Spiritual Regeneration in Tragedy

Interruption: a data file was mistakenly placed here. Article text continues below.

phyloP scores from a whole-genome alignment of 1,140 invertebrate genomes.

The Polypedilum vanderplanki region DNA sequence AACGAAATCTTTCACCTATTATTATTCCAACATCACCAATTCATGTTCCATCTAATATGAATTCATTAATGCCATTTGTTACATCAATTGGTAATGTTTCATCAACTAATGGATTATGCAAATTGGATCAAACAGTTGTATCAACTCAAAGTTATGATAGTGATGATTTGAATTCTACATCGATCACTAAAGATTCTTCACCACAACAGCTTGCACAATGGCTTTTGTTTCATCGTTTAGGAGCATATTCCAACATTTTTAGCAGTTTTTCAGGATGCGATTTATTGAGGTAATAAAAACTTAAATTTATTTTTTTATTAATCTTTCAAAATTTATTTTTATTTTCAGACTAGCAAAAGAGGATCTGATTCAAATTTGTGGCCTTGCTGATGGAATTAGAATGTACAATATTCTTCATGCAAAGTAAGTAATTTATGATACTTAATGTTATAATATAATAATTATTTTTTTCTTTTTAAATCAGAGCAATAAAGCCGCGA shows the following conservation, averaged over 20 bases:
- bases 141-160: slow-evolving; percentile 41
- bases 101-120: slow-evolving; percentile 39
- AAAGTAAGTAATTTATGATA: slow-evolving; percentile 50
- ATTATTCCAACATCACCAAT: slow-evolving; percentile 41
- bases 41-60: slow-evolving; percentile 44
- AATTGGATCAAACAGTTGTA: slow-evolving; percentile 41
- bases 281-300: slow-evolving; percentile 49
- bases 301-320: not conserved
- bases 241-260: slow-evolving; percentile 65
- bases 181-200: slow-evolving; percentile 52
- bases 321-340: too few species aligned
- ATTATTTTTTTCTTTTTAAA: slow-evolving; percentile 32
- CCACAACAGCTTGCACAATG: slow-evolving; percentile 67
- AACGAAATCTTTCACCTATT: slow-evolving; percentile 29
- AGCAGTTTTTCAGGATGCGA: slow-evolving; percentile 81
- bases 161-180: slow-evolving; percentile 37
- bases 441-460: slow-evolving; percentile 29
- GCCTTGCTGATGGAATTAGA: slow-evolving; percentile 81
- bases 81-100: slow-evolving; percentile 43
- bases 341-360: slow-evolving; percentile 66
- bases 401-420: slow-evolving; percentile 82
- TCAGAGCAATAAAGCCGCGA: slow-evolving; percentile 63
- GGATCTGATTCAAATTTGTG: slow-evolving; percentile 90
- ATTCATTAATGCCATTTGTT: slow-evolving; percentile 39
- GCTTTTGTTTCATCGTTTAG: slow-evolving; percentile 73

The harrowing experiences of the tragic hero lead him to a spiritual rebirth. This is a direct consequence of his suffering. This is true of Oedipus. Paradoxically enough, he is more genuinely a king once he is the blind and lonely outcast. It is even more true of King Lear. He gains immeasurably in stature and dignity, when his suffering has made him gentle, compassionate and wise. Indeed, the last two Acts of the play deal not with his downfall but with his spiritual degeneration. His death, when it comes, comes as a merciful release.
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